Finished it all off with some pumpkin ice cream left in the freezer from our earlier trip to Baugher’s.

Dark Days Week Two – Dinner Extraordinaire

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When the better half, or the OM (old man in amateur radio lingo) raves about how amazing dinner was, you know you found a winning recipe.

I had leftover CSA veggies to use. The fridge is out of control. Today is CSA day. What to make with turnips and Jerusalem artichokes? Enter Serious Eats to the rescue.

Turnip, Jerusalem artichoke and apple soup. Somewhat easy to make. Immensely satisfying. Add to that some Red Apron Lamb sausage, some Atwater’s baguette, and cleaning out the spinach, tat soi and radish in the crisper to make a side salad. All local except for the olive oil, salt and pepper.

The soup recipe is below.

2 small leeks, cleaned and chopped
1 clove garlic, chopped
1 small onion, diced
olive oil

Start with these in a heavy cast iron Dutch oven. Soften first, then sweat them in a 1/2 cup of water, until water almost evaporated.

Add diced turnips (3), Apples (2) and Jerusalem artichokes (about a pound total) with 2 cups more of water and a pinch of salt. Simmer it all covered for 45 minutes on low heat, then puree in a blender.

Served with a side salad of spinach, tat soi, radish and a peach vinaigrette. Sliced bread and the leftover lamb sausage from Red Apron butcher. And, of course, a local wine. Boordy Reserve Chardonnay.


Taking Stock

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Five weeks ago, I started blogging here. I had decided that something new and challenging was needed in my life to bridge the gap from fall to spring, my favorite two seasons.

Winter here gets a little intense at times.

Now, this was extreme, but you know, there are advantages and disadvantages to a steep roof. The snow falls off. When the total snowfall is two feet and the roof dumps another three all around the house, it gets interesting. At least blogging will keep me sane.

I love fall.

The weather is crisp and beautiful. I still have herbs and lettuces. But then, the rains come and the temperatures drop. And then, it snows!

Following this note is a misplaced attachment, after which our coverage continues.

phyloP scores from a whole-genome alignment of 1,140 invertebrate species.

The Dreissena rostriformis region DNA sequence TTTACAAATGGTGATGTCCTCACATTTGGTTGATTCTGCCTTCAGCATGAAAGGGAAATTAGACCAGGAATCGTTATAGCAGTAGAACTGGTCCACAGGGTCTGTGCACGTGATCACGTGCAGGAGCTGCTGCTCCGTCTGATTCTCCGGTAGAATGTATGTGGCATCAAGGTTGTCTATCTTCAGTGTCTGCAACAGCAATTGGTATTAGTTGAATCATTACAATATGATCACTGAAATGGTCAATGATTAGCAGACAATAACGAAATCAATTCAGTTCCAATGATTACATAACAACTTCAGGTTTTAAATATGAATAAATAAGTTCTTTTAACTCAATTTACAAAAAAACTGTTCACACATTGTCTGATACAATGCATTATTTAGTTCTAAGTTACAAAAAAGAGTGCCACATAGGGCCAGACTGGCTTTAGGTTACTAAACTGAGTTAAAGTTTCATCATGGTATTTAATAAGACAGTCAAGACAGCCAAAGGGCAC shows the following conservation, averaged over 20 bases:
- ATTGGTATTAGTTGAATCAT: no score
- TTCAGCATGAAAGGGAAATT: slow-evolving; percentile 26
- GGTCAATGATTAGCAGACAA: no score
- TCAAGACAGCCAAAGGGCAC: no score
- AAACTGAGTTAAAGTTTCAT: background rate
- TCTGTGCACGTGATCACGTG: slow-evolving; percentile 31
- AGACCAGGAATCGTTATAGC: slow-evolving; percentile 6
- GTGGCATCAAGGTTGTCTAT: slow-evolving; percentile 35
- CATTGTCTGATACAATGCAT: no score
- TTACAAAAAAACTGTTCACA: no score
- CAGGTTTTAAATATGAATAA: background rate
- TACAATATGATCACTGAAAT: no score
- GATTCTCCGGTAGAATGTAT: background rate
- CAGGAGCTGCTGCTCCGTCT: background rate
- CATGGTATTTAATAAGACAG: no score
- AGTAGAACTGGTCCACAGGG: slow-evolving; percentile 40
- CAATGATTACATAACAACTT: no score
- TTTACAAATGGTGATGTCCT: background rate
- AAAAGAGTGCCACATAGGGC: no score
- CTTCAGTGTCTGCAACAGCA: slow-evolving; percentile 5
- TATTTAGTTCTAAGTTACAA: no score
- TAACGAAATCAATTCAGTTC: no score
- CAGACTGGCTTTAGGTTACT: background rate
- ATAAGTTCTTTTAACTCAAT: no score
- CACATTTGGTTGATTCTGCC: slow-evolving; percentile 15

I was reading my first posts here and noticing how life gets in the way of planning. I noticed I planned certain events or meals and things changed. But then, that is what makes life interesting.

The Dark Days Challenge fell into my life to fill the void. I am looking forward to doing many new things, like cooking with foods from small businesses.

Why focus on this challenge? Because I miss my volunteer “job”, leading school children on nature hikes on a preserved piece of farmland not far from my home. We hike spring and fall. Dark days are here, and not the time to lead nature hikes. So, we settle in for winter, and use what we have grown, saved and can find to sustain us until spring.

I hope the snow gods are kind to us this winter. We already have more than enough moisture in the soil. Our trees are toppling in the soggy ground.

Come on Spring!

Why Blog? Why Now?

I was just asked by a friend as to why I started a blog now, what motivated me, and what do I intend to write.

I have to say my initial exposure to blogs was travel blogs by people visiting places I want to travel. People who wrote about Antarctica, and expedition cruises.

I haven’t been traveling lately, mainly because house renovations got in the way, but we used to travel quite a bit.

I suppose it was somewhere in the Amalfi Coast, while sailing that I really got into cooking, or maybe it was the market in Nice.

But, I also got inspired reading some great articles in Gourmet, before they went away, and then I inherited a Bon Appetit replacement subscription that introduced me to Molly Wizenberg and Orangette. We shared a common bond, sauerkraut at Thanksgiving, since I was born and raised in Baltimore.

So, now retired and really into cooking and growing some of my own food, I decided why not record it? I contributed to a few groups in my earlier years, only to find the posts disappeared when you don’t own them. My own domain, my words, my pictures, here until I decide to get rid of them.

Today I am making sauerkraut from a cabbage left over from the CSA. It will be ready to eat by next Sunday, for my dark days first supper, and our home Thanksgiving. Just us. The relatives get together on Thursday, but we like our own small fresh turkey from a local farm, with leftovers to make soup.

And here I get to record it.